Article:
A Look At Candidates’ Transit Policies: Jane Pitfield

In the interest of full disclosure, I will state up front that I am supporting David Miller.  All the same, the two serious candidates’ platforms deserve review and comment, and I will start with Jane Pitfield.  In another post, I will look at David Miller.

If you are or represent or support one of the other 257 candidates for Mayor, please do not write me asking for equal time.  This is a private blog and I am not bound by fair time rules like the CBC.  As far as I am concerned, there are only two candidates worth looking at in this race, and I am not going to waste time and space on the rest.  They have their own blogs anyhow.

The comments here are based on the information on Councillor Pitfield’s site at this link.  I have rearranged the items in the platform to group related topics for discussion, and paraphrased them for brevity.  Read the original for the definitive text.

  • GTA Mayor’s [sic] Regional Committee to lobby Queen’s Park and Ottawa.

What, exactly, does this mean and how does it differ from the current practice of large municipalities banding together to lobby for many things, not just transit?  What would this contribute to changing the perception of transit in the 905 (and hence most of the GTA mayors) that transit is something most of their constituents don’t use?  People are not going to lobby hard for something they don’t believe in.

  • A “Transit Committee of the Whole” to direct the development of an integrated transportation plan with full stakeholder involvement.  This committee will be asked to examine the costs and benefits of building two kilometers of subway a year for the next 25 years.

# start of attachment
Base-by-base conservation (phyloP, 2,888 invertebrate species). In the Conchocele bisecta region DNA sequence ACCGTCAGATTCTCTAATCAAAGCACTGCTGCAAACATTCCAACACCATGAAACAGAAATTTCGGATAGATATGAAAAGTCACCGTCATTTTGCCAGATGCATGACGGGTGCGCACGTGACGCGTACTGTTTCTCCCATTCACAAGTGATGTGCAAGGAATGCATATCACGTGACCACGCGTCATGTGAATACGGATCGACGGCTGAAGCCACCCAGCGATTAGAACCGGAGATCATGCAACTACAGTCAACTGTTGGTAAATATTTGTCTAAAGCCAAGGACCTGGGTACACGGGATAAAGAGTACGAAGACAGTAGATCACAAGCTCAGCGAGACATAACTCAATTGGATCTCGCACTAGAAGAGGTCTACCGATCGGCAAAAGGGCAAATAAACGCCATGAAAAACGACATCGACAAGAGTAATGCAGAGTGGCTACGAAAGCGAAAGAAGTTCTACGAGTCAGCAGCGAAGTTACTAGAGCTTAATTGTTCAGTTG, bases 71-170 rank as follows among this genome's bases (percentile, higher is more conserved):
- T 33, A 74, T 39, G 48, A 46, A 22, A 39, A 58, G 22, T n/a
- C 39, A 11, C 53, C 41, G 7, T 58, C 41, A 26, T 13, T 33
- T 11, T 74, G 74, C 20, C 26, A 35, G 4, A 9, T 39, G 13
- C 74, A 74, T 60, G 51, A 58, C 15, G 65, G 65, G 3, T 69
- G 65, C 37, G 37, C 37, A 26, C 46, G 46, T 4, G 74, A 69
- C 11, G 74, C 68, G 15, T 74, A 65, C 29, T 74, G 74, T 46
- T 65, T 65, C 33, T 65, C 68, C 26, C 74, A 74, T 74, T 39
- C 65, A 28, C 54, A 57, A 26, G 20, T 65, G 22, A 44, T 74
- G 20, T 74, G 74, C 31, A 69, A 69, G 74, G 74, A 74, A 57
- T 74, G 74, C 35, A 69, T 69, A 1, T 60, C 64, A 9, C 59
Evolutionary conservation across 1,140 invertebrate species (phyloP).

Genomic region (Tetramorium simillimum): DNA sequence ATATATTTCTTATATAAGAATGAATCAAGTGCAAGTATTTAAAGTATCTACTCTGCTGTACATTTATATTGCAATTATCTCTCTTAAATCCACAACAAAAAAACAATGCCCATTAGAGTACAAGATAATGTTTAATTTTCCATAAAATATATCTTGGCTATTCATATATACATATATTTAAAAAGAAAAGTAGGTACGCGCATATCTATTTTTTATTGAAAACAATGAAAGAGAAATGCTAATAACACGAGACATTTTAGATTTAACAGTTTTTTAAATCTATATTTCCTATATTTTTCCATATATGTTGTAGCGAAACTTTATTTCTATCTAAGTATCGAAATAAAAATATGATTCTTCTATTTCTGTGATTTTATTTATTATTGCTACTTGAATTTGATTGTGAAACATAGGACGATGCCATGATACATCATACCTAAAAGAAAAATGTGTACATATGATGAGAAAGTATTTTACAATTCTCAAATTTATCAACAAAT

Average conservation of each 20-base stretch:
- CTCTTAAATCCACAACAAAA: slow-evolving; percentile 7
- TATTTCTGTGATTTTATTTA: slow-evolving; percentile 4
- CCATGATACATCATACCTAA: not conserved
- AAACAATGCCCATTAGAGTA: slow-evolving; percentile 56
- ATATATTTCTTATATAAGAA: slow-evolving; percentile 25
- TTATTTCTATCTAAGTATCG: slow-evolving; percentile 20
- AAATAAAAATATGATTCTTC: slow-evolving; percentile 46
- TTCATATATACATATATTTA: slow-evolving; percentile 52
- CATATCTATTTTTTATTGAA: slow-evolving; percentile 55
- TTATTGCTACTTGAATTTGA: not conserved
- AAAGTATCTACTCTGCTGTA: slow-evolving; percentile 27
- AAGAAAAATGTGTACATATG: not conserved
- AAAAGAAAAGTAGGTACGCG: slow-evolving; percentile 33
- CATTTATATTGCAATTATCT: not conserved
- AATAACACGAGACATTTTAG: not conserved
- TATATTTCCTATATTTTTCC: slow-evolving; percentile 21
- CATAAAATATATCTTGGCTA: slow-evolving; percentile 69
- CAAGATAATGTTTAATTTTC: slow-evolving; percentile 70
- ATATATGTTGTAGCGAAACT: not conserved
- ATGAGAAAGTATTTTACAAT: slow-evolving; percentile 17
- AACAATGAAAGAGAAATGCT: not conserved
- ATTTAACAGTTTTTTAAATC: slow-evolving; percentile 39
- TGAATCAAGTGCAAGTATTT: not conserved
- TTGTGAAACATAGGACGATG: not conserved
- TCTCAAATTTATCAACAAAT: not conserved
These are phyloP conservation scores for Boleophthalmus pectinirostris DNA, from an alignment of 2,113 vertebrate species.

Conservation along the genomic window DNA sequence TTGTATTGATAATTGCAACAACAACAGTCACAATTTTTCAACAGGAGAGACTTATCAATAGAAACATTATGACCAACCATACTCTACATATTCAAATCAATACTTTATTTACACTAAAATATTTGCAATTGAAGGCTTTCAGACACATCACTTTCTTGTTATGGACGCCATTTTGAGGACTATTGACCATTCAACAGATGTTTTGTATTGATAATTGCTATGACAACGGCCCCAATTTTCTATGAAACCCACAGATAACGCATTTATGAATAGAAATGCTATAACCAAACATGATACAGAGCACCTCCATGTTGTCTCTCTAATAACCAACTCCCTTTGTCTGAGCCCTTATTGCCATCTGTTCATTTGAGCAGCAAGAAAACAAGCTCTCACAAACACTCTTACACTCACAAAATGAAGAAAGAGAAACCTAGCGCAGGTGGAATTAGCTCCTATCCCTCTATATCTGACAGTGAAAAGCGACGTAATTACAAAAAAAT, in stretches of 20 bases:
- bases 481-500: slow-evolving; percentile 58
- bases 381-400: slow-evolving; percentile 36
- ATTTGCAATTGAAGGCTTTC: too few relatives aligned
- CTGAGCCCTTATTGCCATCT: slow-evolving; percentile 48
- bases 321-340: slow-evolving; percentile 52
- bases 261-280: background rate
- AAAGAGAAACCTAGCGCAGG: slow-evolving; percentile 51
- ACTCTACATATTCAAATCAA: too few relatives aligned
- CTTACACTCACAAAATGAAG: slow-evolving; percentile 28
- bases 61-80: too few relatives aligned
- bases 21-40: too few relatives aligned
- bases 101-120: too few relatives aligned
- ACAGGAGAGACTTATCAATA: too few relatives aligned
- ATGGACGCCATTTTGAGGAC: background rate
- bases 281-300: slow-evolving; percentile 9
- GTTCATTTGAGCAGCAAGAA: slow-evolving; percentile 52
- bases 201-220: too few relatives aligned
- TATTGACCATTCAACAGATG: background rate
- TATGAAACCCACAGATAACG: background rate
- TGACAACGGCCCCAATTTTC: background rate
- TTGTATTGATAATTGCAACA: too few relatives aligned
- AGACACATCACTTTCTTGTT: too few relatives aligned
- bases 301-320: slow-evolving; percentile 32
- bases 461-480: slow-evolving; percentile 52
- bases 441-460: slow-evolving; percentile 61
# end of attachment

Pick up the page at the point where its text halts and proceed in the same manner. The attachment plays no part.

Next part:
I have to assume that Councillor Pitfield means that the entire Council would meet as a Committee to oversee transit matters.  This is a recipe for complete stalemate as every miniscule transit decision is debated ad nauseum by Councillors more concerned with their own bus routes than with the system as a whole.  We already have stakeholder involvement through the existing processes of Council and of the Environmental Assessment process.  The problem is that residents are shut out of the process by decisions that are made in advance for rubber stamping by “consultation”.

I have already written about the limits of the “two kilometer” proposal.  One line that is often mentioned is one right across Eglinton from the Airport to West Hill.  The length of that line would be over 30 km, and it would not be completed until about 2024.  If we really are serious about this as a subway, we need to spend and build at a much faster rate.

  • Respect for the needs of all residents be they pedestrians, cyclists, transit riders or vehicle users.